On November 19, U.S. Citizenship Services (USCIS) announced it had completed a third H-1B lottery selection for the fiscal year 2022 cap. This is the third H-1B lottery selection this year. USCIS allows for 85,000 H1-B cap-subject petitions on an annual basis, including 65,000 reserved for individuals in possession of a bachelor's degree and 20,000 for those in possession of a U.S. Master’s degree only. The first selection occurred in March 2021 and USCIS announced it had received over 308,000 H-1B registrations. A second lottery selection was conducted in July 2021 and it was announced on November 19 that it needed to conduct a third lottery in order to reach the fiscal year H-1B 2022 numerical limitations. Those selected in the third lottery are permitted to file petitions by February 23, 2022.
The Build Back Better Act (H.R. 5376), which heads to the Senate for reconciliation and review includes immigration provisions which include:
- Creation of a temporary ‘parole program’ – allows foreign nationals who entered the U.S. prior to January 1, 2011 and have continuously maintained a residence in this country to receive parole with employment authorization and international travel permission for an initial period of up to five years. These individuals would also be eligible for Real-ID compliant driver's licenses. Permission to extend parole status would be granted to September 30, 2031, and the Department of Homeland Security would not be allowed to share information relating to parole applications with U.S. Immigration and Customs Enforcement. The parole program would commence 180 days after enactment of the bill, or May 1, 2022, whichever is earlier. While immigration advocates were hoping for a complete and unrestricted legalization program, this alternative does fall short of full legalization but is expected to affect 7 million undocumented people currently in the U.S.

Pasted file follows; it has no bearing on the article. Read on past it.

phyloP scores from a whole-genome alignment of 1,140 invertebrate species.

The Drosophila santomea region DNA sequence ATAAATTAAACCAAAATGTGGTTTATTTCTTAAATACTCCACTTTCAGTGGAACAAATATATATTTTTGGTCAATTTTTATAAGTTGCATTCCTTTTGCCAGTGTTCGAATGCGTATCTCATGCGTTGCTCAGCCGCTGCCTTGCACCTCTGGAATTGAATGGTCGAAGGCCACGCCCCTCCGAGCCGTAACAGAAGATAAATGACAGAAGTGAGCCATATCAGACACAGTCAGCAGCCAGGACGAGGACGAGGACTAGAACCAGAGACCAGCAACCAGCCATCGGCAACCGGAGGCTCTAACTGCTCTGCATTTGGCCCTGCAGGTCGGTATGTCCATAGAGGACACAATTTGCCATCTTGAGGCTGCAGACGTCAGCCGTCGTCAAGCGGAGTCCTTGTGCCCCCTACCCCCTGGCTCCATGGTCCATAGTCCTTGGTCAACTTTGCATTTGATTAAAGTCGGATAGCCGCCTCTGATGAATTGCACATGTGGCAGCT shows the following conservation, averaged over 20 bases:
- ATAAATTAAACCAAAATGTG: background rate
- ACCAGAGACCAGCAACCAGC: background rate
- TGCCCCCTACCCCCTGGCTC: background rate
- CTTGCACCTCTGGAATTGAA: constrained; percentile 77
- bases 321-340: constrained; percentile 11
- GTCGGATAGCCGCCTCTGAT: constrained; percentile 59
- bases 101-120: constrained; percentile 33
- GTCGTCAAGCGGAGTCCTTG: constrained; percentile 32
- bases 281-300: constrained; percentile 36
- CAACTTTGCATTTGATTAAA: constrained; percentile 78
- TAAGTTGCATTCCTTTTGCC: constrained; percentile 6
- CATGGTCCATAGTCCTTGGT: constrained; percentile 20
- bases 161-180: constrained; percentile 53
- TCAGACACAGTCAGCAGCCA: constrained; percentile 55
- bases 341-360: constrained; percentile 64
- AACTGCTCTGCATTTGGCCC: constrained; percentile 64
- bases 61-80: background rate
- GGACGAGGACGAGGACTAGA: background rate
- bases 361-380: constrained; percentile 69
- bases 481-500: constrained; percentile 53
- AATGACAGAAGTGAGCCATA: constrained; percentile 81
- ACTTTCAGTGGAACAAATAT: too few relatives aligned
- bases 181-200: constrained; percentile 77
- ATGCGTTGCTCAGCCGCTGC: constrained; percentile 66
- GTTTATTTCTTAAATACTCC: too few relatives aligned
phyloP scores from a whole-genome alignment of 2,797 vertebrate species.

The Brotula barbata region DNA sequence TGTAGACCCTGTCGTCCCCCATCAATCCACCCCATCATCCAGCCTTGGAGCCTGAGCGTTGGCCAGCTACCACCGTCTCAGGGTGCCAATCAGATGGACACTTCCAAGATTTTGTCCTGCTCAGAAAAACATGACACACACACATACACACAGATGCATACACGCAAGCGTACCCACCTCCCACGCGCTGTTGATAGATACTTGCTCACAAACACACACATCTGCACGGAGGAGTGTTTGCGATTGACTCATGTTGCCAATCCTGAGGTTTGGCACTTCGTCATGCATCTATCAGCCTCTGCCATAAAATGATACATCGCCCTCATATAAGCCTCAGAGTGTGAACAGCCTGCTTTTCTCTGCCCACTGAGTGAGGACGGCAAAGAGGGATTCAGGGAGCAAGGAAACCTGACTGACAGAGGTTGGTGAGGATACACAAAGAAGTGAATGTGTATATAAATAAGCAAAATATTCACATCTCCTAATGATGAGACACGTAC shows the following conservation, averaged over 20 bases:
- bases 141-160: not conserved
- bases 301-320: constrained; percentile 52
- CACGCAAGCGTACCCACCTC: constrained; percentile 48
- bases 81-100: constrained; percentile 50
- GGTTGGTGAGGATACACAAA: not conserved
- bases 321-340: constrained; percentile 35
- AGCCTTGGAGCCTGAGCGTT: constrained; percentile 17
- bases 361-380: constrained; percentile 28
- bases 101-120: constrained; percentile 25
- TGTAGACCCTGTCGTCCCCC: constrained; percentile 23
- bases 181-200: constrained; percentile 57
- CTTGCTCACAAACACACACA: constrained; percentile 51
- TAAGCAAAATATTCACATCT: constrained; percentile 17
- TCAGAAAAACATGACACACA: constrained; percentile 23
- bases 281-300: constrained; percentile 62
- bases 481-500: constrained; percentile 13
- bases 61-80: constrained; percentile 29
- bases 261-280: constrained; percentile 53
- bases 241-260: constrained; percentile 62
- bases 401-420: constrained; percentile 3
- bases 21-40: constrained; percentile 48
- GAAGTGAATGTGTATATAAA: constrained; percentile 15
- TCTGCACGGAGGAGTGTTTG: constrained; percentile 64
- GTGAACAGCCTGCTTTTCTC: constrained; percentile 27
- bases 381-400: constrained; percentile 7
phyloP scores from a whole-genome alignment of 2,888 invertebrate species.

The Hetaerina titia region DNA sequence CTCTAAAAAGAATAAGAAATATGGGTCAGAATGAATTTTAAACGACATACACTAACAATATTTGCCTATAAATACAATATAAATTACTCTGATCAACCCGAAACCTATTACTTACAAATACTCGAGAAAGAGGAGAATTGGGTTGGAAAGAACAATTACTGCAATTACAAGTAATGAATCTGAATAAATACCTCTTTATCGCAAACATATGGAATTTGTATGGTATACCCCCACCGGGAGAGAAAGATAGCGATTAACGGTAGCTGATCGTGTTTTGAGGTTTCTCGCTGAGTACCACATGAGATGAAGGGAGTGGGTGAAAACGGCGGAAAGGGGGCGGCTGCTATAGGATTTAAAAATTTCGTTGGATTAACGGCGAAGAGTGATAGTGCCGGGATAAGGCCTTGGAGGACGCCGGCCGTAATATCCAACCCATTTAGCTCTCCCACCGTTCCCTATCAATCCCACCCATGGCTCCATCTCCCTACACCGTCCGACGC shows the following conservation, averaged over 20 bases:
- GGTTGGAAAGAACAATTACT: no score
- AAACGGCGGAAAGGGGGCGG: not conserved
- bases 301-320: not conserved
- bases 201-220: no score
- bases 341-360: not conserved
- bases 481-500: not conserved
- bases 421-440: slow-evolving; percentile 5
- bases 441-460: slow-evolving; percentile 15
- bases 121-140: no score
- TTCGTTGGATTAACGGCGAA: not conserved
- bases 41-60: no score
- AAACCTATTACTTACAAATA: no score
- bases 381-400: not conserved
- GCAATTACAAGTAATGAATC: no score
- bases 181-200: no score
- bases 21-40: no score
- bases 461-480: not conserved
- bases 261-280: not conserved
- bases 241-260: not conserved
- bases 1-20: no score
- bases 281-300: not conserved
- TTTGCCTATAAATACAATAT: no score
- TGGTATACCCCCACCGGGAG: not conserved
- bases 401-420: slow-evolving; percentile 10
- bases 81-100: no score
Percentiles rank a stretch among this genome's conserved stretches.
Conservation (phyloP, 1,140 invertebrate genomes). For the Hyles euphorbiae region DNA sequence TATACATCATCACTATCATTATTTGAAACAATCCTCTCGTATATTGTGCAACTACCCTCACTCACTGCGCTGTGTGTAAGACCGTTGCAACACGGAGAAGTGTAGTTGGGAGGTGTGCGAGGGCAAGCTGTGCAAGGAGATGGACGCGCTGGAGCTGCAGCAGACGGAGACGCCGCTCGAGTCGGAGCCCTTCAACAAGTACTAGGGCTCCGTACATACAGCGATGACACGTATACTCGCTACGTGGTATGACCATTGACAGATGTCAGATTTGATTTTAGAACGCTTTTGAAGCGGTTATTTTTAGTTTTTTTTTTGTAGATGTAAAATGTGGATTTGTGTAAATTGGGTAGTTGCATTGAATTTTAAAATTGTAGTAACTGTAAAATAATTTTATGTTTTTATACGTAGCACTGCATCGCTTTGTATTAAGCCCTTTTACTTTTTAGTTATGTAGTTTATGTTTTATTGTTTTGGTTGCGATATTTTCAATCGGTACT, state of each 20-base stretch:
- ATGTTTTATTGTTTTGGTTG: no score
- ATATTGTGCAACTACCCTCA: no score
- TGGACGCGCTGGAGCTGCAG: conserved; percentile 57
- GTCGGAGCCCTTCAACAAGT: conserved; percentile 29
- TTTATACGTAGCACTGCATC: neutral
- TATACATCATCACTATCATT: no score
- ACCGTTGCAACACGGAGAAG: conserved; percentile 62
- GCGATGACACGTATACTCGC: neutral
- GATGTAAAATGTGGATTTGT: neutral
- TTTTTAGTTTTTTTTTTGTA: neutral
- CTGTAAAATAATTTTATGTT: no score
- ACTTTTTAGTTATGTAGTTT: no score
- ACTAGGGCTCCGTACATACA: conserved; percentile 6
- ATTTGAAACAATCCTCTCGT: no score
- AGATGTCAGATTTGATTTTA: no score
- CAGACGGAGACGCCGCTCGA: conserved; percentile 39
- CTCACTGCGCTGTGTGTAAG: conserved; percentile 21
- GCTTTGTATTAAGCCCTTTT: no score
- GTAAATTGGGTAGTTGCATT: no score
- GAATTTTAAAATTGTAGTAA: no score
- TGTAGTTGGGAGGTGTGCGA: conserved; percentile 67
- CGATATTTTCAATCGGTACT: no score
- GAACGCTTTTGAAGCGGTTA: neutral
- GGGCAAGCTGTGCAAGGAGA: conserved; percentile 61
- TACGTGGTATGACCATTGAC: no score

- Unused immigrant visa numbers to be recaptured – foreign nationals selected in the Diversity Immigrant Visa Program between fiscal years 2017 and 2021 would be permitted to reapply if refused a visa or denied admission because of presidential executive orders or if they are unable to complete applications due to COVID-19 restrictions.
- Adjustment of status – applicants unable to apply for adjustment of status due to per-country backlogs and quota delays would be permitted to pay an additional fee of $1500 (plus $250 for each derivative family member) in advance of their priority date (date on the immigrant visa waitlist) would become ‘current,’ or available. Additionally, the bill would permit beneficiaries of approved family-based visa petitions with priority dates more than two years old to apply for adjustment of status for an additional filing fee of $2500.
- Allows beneficiaries of approved EB-1, EB-2, or EB-3 visa petitions with priority dates more than two years old payment of $5000 and allowance to apply for adjustment of status.
- Beneficiaries of approved EB-5 petitions with priority dates more than two years old to apply for adjustment of a filing fee of $50,000.
- Adjustment of status provisions would take effect 180 days after enactment or on May 1, 2022, whichever is earlier.
The Build Back Better bill is now being forwarded to the Senate where a debate will ensue and further, the Senate will determine whether provisions of the bill are appropriate for budget reconciliation. Whether or not the bill will land on President Biden’s desk for signature is unclear at this point. We will keep you apprised of any developments as they occur.